alias lastinstalled="rpm -qa --last | less"
# andre aliaser
alias cd..='cd ..'
alias df='df -h -x supermount'

#Her kommer smiley
smiley() {
if [ $1 == 0 ] ; then
echo ":)"
else
echo ":("
fi
}
smileyc() {
if [ $1 == 0 ] ; then
echo $GREEN
else
echo $RED
fi
}
if [ $(tput colors) -gt 0 ] ; then
RED=$(tput setaf 1)
GREEN=$(tput setaf 2)
RST=$(tput op)
fi
smiley=$(smiley $RTN)
local BL="\[\e[1;34m\]"
local WH="\[\e[1;37m\]"
local BR="\[\e[0;33m\]"
local RE="\[\e[1;31m\]"
local PROMPT="${CY}$"
[ $UID -eq "0" ] && PROMPT="${RE}#"

# Add the first part of the prompt: username,host, and time
local PROMPT_PWD=""
local PS1_T1="$BL.:[ $CY`whoami`@`hostname` $BL: $CY\t $BL:$CY "
local ps_len=$(( ${#PS1_T1} - 12 * 6 + 6 + 4 )) #Len adjust for colors, time and var
local PS1_T2=" $BL]:.\n\[\$smileyc\]\$smiley\[$RST\] "
local startpos=""

PROMPT_PWD="${PWD/#$HOME/~}"
local overflow_prefix="..."
local pwdlen=${#PROMPT_PWD}
local maxpwdlen=$(( COLUMNS - ps_len ))
# Sometimes COLUMNS isn't initiliased, if it isn't, fall back on 80
[ $maxpwdlen -lt 0 ] && maxpwdlen=$(( 80 - ps_len ))

if [ $pwdlen -gt $maxpwdlen ] ; then
startpos=$(( $pwdlen - maxpwdlen + ${#overflow_prefix} ))
PROMPT_PWD="${overflow_prefix}${PROMPT_PWD:$startpos:$maxpwdlen}"
fi
export PS1="${PS1_T1}${PROMPT_PWD}${PS1_T2}"
}
PROMPT_COMMAND=bash_prompt_cmd

I think i need to steal dubi's iamamoron :-D Do you have a reference to 60aliases.sh in your .bashrc?
Manjaro 64bit on the main box -Intel(R) Core(TM) i7 CPU 920 @ 2.67GHz and nVidia Corporation GT200b [GeForce GTX 275] (rev a1. + Centos on the server - Arch on the laptop.
"There are no stupid questions - Only stupid answers!"

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rolf
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Re: Making your own commands!

Postby rolf » 09 Nov 2011, 18:36

viking60 wrote:Do you have a reference to 60aliases.sh in your .bashrc?


No. There is a little function, e, that I wrote for an envelope printing program. :A I don't remember how I use fp :confused

However, since alias is a bash thing, I looked first at /etc/bashrc, which refers to /etc/profile, and that is where the scripts in /etc/profile.d are called, afaict. :berserkf

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[rolf@localhost ~]$ cat .bashrc
# .bashrc

# User specific aliases and functions

# Source global definitions
if [ -f /etc/bashrc ]; then
        . /etc/bashrc
fi





function e() { /home/rolf/envelope/envelope $1|lpr -P MFC620CN; }
#function e() { /home/rolf/envelope/envelope $1|kprinter -d tp0 --nodialog; }
function fp() { efix -ops $1|kprinter --stdin; }

#/usr/sbin/anacron -t /home/rolf/etc/anacrontab

GPG_TTY=âÂÂttyâÂÂ
export GPG_TTY

## start Lennart's solution
#if [ "$PS1" ] ; then
#       mkdir -m 0700 /dev/cgroup/cpu/user/$$ > /dev/null 2>&1
#       echo $$ > /dev/cgroup/cpu/user/$$/tasks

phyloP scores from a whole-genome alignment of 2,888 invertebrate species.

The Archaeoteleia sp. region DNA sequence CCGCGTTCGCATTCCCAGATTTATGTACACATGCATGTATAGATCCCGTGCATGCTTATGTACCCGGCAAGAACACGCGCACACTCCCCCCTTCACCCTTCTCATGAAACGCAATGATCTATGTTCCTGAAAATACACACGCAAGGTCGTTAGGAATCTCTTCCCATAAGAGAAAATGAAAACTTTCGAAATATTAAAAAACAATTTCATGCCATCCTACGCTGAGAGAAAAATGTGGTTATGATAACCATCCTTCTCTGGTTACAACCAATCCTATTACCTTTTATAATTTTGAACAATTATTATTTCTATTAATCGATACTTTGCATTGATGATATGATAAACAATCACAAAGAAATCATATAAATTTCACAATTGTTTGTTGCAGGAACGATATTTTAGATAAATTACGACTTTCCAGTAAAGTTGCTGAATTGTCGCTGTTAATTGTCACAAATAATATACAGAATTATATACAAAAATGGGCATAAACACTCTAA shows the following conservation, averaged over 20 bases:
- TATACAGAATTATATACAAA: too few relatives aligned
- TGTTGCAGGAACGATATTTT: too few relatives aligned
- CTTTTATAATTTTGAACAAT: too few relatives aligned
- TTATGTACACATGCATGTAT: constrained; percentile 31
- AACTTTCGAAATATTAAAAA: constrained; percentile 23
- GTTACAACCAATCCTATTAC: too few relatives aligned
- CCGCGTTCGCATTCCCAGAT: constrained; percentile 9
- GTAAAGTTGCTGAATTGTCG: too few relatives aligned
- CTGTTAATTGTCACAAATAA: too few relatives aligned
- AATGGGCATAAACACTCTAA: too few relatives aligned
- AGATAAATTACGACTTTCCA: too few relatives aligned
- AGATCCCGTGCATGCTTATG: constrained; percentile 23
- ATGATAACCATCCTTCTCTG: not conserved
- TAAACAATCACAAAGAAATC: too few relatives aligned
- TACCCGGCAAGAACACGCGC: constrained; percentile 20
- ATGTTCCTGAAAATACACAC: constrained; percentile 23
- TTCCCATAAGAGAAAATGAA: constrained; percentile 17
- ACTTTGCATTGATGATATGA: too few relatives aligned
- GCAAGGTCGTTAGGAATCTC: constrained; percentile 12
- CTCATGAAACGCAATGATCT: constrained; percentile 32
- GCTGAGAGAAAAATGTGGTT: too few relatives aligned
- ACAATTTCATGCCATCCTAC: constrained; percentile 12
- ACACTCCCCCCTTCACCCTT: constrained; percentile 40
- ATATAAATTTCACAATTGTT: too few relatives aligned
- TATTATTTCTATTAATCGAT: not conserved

#        echo "1" > /dev/cgroup/cpu/user/$$/notify_on_release
#fi
## end Lennart's solution
[rolf@localhost ~]$ cat /etc/bashrc
# /etc/bashrc

# System wide functions and aliases
# Environment stuff goes in /etc/profile

# It's NOT good idea to change this file unless you know what you
# are doing. Much better way is to create custom.sh shell script in
# /etc/profile.d/ to make custom changes to environment. This will
# prevent need for merging in future updates.

# By default, we want this to get set.
# Even for non-interactive, non-login shells.
if [ "`id -gn`" = "`id -un`" -a `id -u` -gt 99 ]; then
        umask 002
else
        umask 022
fi

# are we an interactive shell?
if [ "$PS1" ]; then
    case $TERM in
        xterm*)
            PROMPT_COMMAND='echo -ne "\033]0;${USER}@${HOSTNAME%%.*}:${PWD/#$HOME/~}"; echo -ne "\007"'
            ;;
        screen)
            PROMPT_COMMAND='echo -ne "\033_${USER}@${HOSTNAME%%.*}:${PWD/#$HOME/~}"; echo -ne "\033\\"'
            ;;
        *)
            ;;
    esac
    [ "$PS1" = "\\s-\\v\\\$ " ] && PS1="[\u@\h \W]\\$ "
    # You might want to have e.g. tty in prompt (e.g. more virtual machines)
    # and console windows
    # If you want to do so, just add e.g.
    # if [ "$PS1" ]; then
    #   PS1="[\u@\h:\l \W]\\$ "
    # fi
    # to your custom modification shell script in /etc/profile.d/ directory
   
    if [ -z "$loginsh" ]; then # We're not a login shell
        # Not all scripts in profile.d are compatible with other shells
        # TODO: make the scripts compatible or check the running shell by
        # themselves.
        if [ -n "${BASH_VERSION}${KSH_VERSION}${ZSH_VERSION}" ]; then
            for i in /etc/profile.d/*.sh; do
                if [ -r $i ]; then
                    . $i
                fi
            done
            unset i
        fi
    fi
fi

unset loginsh
[rolf@localhost ~]$ cat /etc/profile
# /etc/profile -*- Mode: shell-script -*-
# (c) MandrakeSoft, Chmouel Boudjnah <chmouel@mandrakesoft.com>

loginsh=1

if [ "$UID" -ge 500 ] && ! echo ${PATH} |grep -q /usr/games ; then
    PATH=$PATH:/usr/games
fi

umask 022

USER=`id -un`
LOGNAME=$USER
MAIL="/var/spool/mail/$USER"
HISTCONTROL=ignoredups
HOSTNAME=`/bin/hostname`
HISTSIZE=1000

if [ -z "$INPUTRC" -a ! -f "$HOME/.inputrc" ]; then
    INPUTRC=/etc/inputrc
fi

# some old programs still use it (eg: "man"), and it is also
# required for level1 compliance for LI18NUX2000
NLSPATH=/usr/share/locale/%l/%N

export PATH PS1 USER LOGNAME MAIL HOSTNAME INPUTRC NLSPATH
export HISTCONTROL HISTSIZE

for i in /etc/profile.d/*.sh ; do
        if [ -r $i ]; then
                . $i
        fi
done

unset i
[rolf@localhost ~]$


Oh, I see you have commented out your source the global bashrc in your ~/.bashrc. :A